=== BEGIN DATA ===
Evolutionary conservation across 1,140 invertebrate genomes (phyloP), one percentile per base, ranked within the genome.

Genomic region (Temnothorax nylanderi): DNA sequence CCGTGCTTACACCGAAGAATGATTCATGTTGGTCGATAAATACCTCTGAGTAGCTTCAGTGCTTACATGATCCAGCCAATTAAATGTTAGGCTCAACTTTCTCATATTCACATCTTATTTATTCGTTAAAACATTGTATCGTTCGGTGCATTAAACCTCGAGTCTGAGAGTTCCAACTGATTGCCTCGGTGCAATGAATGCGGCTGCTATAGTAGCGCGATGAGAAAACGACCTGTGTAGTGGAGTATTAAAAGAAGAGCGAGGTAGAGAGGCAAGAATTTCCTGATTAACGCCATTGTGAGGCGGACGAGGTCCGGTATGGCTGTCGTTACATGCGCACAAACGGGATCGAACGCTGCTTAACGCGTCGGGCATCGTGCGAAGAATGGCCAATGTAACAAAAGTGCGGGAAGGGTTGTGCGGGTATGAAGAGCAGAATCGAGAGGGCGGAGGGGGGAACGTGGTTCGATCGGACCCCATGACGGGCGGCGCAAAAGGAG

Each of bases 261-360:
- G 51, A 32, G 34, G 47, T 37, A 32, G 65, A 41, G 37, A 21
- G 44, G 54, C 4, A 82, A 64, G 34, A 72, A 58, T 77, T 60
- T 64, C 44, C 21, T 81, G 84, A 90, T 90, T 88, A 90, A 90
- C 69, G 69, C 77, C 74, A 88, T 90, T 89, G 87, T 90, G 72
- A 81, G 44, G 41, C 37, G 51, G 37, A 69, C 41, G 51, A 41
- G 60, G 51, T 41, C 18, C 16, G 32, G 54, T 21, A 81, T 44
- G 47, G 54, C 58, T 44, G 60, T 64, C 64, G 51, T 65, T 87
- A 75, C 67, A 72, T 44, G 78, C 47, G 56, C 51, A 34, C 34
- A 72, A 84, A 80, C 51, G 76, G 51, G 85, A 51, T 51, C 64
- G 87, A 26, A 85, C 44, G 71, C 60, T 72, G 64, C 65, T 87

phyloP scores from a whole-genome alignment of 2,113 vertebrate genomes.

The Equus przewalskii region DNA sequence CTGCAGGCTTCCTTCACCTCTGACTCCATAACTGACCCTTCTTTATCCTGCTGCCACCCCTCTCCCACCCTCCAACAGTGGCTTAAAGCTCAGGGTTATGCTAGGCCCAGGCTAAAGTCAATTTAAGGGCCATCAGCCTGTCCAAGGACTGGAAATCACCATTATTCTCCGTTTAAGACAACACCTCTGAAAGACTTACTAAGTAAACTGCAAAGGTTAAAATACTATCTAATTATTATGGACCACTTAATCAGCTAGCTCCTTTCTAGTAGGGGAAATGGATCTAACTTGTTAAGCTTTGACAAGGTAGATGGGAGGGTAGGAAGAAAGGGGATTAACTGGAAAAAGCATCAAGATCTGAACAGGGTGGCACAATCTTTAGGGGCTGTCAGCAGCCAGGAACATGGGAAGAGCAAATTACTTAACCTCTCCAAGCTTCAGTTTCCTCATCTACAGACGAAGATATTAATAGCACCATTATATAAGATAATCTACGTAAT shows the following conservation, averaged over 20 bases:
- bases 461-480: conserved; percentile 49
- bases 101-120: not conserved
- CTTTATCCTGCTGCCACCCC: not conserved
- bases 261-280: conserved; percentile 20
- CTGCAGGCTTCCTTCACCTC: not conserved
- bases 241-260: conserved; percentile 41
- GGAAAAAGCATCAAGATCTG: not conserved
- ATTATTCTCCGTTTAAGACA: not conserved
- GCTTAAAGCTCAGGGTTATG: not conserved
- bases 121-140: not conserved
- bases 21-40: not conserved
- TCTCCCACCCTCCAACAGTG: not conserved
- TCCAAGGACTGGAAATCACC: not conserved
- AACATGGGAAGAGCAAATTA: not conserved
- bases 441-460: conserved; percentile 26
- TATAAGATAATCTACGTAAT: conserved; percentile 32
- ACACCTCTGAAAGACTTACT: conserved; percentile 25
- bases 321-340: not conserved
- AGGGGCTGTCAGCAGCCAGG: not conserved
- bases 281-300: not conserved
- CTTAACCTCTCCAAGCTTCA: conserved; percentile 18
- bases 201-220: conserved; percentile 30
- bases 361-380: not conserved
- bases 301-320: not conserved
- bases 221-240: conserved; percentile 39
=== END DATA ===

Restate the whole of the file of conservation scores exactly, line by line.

Evolutionary conservation across 1,140 invertebrate genomes (phyloP), one percentile per base, ranked within the genome.

Genomic region (Temnothorax nylanderi): DNA sequence CCGTGCTTACACCGAAGAATGATTCATGTTGGTCGATAAATACCTCTGAGTAGCTTCAGTGCTTACATGATCCAGCCAATTAAATGTTAGGCTCAACTTTCTCATATTCACATCTTATTTATTCGTTAAAACATTGTATCGTTCGGTGCATTAAACCTCGAGTCTGAGAGTTCCAACTGATTGCCTCGGTGCAATGAATGCGGCTGCTATAGTAGCGCGATGAGAAAACGACCTGTGTAGTGGAGTATTAAAAGAAGAGCGAGGTAGAGAGGCAAGAATTTCCTGATTAACGCCATTGTGAGGCGGACGAGGTCCGGTATGGCTGTCGTTACATGCGCACAAACGGGATCGAACGCTGCTTAACGCGTCGGGCATCGTGCGAAGAATGGCCAATGTAACAAAAGTGCGGGAAGGGTTGTGCGGGTATGAAGAGCAGAATCGAGAGGGCGGAGGGGGGAACGTGGTTCGATCGGACCCCATGACGGGCGGCGCAAAAGGAG

Each of bases 261-360:
- G 51, A 32, G 34, G 47, T 37, A 32, G 65, A 41, G 37, A 21
- G 44, G 54, C 4, A 82, A 64, G 34, A 72, A 58, T 77, T 60
- T 64, C 44, C 21, T 81, G 84, A 90, T 90, T 88, A 90, A 90
- C 69, G 69, C 77, C 74, A 88, T 90, T 89, G 87, T 90, G 72
- A 81, G 44, G 41, C 37, G 51, G 37, A 69, C 41, G 51, A 41
- G 60, G 51, T 41, C 18, C 16, G 32, G 54, T 21, A 81, T 44
- G 47, G 54, C 58, T 44, G 60, T 64, C 64, G 51, T 65, T 87
- A 75, C 67, A 72, T 44, G 78, C 47, G 56, C 51, A 34, C 34
- A 72, A 84, A 80, C 51, G 76, G 51, G 85, A 51, T 51, C 64
- G 87, A 26, A 85, C 44, G 71, C 60, T 72, G 64, C 65, T 87

phyloP scores from a whole-genome alignment of 2,113 vertebrate genomes.

The Equus przewalskii region DNA sequence CTGCAGGCTTCCTTCACCTCTGACTCCATAACTGACCCTTCTTTATCCTGCTGCCACCCCTCTCCCACCCTCCAACAGTGGCTTAAAGCTCAGGGTTATGCTAGGCCCAGGCTAAAGTCAATTTAAGGGCCATCAGCCTGTCCAAGGACTGGAAATCACCATTATTCTCCGTTTAAGACAACACCTCTGAAAGACTTACTAAGTAAACTGCAAAGGTTAAAATACTATCTAATTATTATGGACCACTTAATCAGCTAGCTCCTTTCTAGTAGGGGAAATGGATCTAACTTGTTAAGCTTTGACAAGGTAGATGGGAGGGTAGGAAGAAAGGGGATTAACTGGAAAAAGCATCAAGATCTGAACAGGGTGGCACAATCTTTAGGGGCTGTCAGCAGCCAGGAACATGGGAAGAGCAAATTACTTAACCTCTCCAAGCTTCAGTTTCCTCATCTACAGACGAAGATATTAATAGCACCATTATATAAGATAATCTACGTAAT shows the following conservation, averaged over 20 bases:
- bases 461-480: conserved; percentile 49
- bases 101-120: not conserved
- CTTTATCCTGCTGCCACCCC: not conserved
- bases 261-280: conserved; percentile 20
- CTGCAGGCTTCCTTCACCTC: not conserved
- bases 241-260: conserved; percentile 41
- GGAAAAAGCATCAAGATCTG: not conserved
- ATTATTCTCCGTTTAAGACA: not conserved
- GCTTAAAGCTCAGGGTTATG: not conserved
- bases 121-140: not conserved
- bases 21-40: not conserved
- TCTCCCACCCTCCAACAGTG: not conserved
- TCCAAGGACTGGAAATCACC: not conserved
- AACATGGGAAGAGCAAATTA: not conserved
- bases 441-460: conserved; percentile 26
- TATAAGATAATCTACGTAAT: conserved; percentile 32
- ACACCTCTGAAAGACTTACT: conserved; percentile 25
- bases 321-340: not conserved
- AGGGGCTGTCAGCAGCCAGG: not conserved
- bases 281-300: not conserved
- CTTAACCTCTCCAAGCTTCA: conserved; percentile 18
- bases 201-220: conserved; percentile 30
- bases 361-380: not conserved
- bases 301-320: not conserved
- bases 221-240: conserved; percentile 39